Undated — If you have games, watches or electronics under your tree, you likely have those shiny, button-sized batteries in the box, too, and those batteries can be a critical problem if a child swallows one.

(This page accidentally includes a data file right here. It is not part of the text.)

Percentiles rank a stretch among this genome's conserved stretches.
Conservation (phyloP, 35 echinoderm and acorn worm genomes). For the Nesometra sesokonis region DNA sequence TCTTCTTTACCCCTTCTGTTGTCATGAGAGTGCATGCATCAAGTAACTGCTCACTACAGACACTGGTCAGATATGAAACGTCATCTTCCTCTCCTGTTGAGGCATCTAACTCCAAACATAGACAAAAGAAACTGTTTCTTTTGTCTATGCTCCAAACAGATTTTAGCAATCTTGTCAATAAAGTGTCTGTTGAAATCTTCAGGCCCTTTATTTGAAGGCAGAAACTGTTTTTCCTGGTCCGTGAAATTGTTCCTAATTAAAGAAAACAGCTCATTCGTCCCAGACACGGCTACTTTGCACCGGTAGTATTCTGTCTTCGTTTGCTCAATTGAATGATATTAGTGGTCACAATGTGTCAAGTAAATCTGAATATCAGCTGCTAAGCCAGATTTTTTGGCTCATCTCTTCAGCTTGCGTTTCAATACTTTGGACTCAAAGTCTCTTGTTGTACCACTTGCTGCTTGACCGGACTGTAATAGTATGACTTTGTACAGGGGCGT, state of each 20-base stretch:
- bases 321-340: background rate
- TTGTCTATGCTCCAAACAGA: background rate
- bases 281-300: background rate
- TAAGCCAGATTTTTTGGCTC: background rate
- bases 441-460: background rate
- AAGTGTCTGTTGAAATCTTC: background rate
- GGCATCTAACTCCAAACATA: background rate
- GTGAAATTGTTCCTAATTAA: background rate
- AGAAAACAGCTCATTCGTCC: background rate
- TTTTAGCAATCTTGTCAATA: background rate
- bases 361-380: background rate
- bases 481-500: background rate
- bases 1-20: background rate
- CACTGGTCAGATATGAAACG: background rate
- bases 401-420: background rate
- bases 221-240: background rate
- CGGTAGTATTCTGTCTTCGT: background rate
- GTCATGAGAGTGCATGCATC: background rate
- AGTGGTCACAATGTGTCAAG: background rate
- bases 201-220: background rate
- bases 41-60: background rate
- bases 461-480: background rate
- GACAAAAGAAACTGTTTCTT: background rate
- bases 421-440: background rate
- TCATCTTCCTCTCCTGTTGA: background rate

Tammy Noble is a registered nurse and spokeswoman for the Iowa Poison Control Center. She says the moisture in the throat can trigger the flow of current in the battery, which can lead to serious trouble in the esophagus. A battery that’s stuck in the throat can cause burns — sometimes significant burns — within two hours after it’s swallowed. Noble says go directly to an emergency room if you think a child has swallowed a battery.